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Most of the photos on this site were extracted from reference images (high-resolution tiffs, 20 to 200 megabytes in size) from the Library of Congress research archive. (To query the database click here.) Many were digitized by LOC contractors using a Sinar studio back. They are adjusted by your webmaster for contrast and color in Photoshop before being downsized and turned into the jpegs you see here.

 
 
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VINTAGRAPH • WPA • WWII • BRIDGE AT ARGENTEUIL, 1874

Chinatown: 1900

Chinatown: 1900

New York circa 1900. "Chinatown -- Mott Street." 8x10 inch dry plate glass negative, Detroit Publishing Company. View full size.

 

Step styles

It is a fascinating picture, but one thing that struck me of all things is the variety of styles of steps, and that most are constructed out of wood, for a city block made of brick and stone, I thought this a little odd, not what I expected to see.

Headlight

The candle lantern on the front of the horse cart should be adequate at 5 mph.

Across the street

Is the WO HOP Chinese restaurant. A world famous institution since the 1930s, for all late night club-goers, at 17 Mott Street. This view is facing south.

Chinatown: 1900

"And tell me what street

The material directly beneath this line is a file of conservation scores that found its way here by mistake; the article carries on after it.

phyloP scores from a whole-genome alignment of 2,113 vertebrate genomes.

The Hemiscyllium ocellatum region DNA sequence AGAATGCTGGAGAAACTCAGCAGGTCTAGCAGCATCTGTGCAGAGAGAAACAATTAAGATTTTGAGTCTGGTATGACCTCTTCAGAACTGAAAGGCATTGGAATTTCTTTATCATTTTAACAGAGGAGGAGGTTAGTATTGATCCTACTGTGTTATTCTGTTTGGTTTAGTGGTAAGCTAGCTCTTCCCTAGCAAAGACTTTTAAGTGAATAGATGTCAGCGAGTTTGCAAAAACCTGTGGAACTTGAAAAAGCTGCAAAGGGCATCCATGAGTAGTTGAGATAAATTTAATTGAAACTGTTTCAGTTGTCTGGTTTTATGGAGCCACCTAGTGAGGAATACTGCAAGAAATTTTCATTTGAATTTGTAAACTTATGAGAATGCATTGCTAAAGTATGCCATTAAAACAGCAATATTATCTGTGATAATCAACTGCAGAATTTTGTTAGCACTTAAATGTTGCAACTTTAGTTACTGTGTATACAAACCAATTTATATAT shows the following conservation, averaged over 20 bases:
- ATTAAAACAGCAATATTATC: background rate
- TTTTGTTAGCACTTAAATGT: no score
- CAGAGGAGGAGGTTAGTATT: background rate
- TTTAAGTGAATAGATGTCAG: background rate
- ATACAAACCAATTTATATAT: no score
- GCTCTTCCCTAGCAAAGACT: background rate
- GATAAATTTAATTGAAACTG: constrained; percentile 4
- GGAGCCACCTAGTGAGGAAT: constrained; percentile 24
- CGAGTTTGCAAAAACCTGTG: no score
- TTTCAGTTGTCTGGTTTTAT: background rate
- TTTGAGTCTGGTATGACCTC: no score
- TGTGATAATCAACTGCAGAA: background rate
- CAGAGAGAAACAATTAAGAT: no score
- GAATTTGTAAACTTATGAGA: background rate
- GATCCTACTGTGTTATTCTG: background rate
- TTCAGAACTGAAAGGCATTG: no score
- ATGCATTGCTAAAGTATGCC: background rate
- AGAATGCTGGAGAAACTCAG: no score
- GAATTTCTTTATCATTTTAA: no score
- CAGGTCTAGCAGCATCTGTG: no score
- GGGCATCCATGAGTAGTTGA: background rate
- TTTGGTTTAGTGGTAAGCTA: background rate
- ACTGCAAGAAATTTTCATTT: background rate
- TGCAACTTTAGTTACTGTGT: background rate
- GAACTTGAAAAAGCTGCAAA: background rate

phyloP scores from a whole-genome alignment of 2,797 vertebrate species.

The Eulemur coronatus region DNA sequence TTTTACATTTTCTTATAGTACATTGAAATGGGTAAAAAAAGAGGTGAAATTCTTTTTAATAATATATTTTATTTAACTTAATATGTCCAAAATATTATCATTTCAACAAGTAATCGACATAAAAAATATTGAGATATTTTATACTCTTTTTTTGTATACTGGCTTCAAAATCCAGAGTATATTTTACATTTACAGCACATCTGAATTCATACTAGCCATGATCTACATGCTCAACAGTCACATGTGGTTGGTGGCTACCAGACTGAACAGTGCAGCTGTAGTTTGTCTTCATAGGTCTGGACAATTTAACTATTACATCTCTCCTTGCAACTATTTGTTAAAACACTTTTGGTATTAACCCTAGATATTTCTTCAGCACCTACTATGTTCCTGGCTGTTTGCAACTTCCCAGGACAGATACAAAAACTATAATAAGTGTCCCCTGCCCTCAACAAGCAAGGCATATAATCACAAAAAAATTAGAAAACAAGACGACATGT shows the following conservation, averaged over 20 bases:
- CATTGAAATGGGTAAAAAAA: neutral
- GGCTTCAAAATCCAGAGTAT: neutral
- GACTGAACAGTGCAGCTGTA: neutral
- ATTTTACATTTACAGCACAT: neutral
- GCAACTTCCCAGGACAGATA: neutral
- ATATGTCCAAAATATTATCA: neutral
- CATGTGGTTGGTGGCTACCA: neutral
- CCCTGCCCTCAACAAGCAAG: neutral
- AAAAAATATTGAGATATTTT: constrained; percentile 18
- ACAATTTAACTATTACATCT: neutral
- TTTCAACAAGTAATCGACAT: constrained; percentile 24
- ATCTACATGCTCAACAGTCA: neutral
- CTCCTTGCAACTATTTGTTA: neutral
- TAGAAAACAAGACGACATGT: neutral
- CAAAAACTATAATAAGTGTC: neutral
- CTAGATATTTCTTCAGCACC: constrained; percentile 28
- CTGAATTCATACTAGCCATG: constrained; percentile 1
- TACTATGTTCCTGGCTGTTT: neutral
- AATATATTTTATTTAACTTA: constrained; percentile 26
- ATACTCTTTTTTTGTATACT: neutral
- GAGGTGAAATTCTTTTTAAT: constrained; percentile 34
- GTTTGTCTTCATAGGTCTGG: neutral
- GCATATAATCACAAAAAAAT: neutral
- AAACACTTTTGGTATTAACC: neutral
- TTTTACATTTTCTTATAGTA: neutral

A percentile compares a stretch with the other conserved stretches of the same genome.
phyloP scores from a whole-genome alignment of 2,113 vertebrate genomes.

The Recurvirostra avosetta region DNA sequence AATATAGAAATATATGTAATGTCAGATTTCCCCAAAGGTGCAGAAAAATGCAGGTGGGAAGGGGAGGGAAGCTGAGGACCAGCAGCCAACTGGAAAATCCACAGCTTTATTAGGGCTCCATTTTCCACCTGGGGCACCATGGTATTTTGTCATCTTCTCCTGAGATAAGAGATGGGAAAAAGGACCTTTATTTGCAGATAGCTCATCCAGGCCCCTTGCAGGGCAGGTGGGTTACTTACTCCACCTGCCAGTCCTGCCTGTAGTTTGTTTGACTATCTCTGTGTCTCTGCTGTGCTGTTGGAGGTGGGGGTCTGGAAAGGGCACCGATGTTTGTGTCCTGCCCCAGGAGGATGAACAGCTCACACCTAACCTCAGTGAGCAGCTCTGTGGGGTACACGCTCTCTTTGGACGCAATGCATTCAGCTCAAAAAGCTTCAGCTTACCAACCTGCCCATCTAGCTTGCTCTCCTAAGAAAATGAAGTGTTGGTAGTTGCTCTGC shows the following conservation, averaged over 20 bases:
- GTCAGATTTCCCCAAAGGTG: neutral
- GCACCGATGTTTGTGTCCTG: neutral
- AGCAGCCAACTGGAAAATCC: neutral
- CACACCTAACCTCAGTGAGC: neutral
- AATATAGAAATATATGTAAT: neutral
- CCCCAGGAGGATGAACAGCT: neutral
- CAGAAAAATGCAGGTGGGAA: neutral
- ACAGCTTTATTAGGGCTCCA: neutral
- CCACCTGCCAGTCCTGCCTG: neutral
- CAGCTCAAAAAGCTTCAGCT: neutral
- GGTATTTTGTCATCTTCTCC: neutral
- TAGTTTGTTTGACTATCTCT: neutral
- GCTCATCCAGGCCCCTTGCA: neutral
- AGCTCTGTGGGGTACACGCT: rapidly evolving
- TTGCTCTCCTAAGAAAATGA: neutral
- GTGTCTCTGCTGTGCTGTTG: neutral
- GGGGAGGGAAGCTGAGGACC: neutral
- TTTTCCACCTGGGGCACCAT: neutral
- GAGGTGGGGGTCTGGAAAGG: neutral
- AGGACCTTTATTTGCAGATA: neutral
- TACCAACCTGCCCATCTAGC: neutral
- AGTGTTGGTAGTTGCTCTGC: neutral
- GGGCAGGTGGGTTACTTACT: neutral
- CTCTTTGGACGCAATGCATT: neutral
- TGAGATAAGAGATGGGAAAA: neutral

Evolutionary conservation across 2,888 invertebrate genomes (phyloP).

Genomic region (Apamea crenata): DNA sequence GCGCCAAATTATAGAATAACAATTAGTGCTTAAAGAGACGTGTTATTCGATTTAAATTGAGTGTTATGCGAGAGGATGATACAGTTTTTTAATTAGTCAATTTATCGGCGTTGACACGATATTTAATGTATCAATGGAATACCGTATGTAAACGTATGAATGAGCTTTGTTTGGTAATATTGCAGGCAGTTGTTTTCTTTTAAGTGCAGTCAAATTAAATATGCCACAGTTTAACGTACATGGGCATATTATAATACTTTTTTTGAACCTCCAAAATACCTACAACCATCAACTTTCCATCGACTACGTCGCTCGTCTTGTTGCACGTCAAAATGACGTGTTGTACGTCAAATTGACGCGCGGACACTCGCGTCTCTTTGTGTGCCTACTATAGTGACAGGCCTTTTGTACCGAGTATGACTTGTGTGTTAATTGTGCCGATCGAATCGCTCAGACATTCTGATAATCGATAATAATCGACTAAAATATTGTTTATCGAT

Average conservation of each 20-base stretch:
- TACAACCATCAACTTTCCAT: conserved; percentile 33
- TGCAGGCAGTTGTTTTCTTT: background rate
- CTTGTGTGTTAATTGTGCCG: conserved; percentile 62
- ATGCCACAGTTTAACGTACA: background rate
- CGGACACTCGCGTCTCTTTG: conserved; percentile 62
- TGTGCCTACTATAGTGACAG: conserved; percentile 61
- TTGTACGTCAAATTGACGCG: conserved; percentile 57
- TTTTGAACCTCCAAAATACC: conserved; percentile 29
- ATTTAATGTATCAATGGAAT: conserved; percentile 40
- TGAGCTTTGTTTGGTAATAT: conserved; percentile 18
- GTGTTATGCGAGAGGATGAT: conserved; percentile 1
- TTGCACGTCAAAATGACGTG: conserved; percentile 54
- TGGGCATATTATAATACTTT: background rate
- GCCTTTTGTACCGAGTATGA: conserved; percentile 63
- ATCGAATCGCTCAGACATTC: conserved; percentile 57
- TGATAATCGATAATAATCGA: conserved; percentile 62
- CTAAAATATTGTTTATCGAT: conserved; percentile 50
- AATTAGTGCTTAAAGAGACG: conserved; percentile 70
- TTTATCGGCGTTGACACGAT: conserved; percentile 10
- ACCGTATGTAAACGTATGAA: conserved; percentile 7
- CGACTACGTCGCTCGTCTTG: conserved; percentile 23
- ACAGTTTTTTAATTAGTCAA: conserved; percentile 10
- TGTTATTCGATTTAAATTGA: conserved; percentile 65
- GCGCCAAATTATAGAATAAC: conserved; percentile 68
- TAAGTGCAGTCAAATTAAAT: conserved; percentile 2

Compares with Mott Street
In July?
Sweet pushcarts gently gliding by.
The great big city's a wondrous toy
Just made for a girl and boy.
We'll turn Manhattan
Into an isle of joy."
-Richard Rodgers and Lorenz Hart

Am I seeing things?

In the street, to the front and to the right of the horse-drawn wagon, there is something on the road itself -- a puddle, a piece of debris, something -- and the odd thing is it looks like it has letters on it? I see "ROBDEV"? It really does look like a puddle, but if the letters were a reflection, wouldn't they be backwards?

I also thought that maybe the photographer playfully left his name on the spot?

Dunno, would love to hear what y'all think.

[The thing you're seeing is a manhole cover with holes in it. -Dave]

Interesting architexture

The railings on the buildings on the right hand side of the street are reminiscent of the ones in New Orleans.

[A delight to the touch as well as the eyes. - tterrace]

I should have used spell-check...:-)

MSG

Half an hour after looking at this Shorpy photo, I felt the need to look at Shorpy again.

Where Dr. C.S. Bok lived

This postcard is in my family’s collection. Dr. Chu Soule Bok lived on Mott St. near the place pictured on the postcard which was sent in 1911. Dr. Bok and my grandfather C.M. Austin became friends after meeting at Centenary Collegiate Institute in Hackettstown, NJ, in 1891. Several of C.S. Bok's letters are also in the family collection.

The view today

Many of the buildings are still there, and looks like as fun a place as ever to explore!


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THE 100-YEAR-OLD PHOTO BLOG
Shorpy.com | History in HD is a vintage photo blog featuring thousands of high-definition images from the 1850s to 1950s. The site is named after Shorpy Higginbotham, a teenage coal miner who lived 100 years ago.

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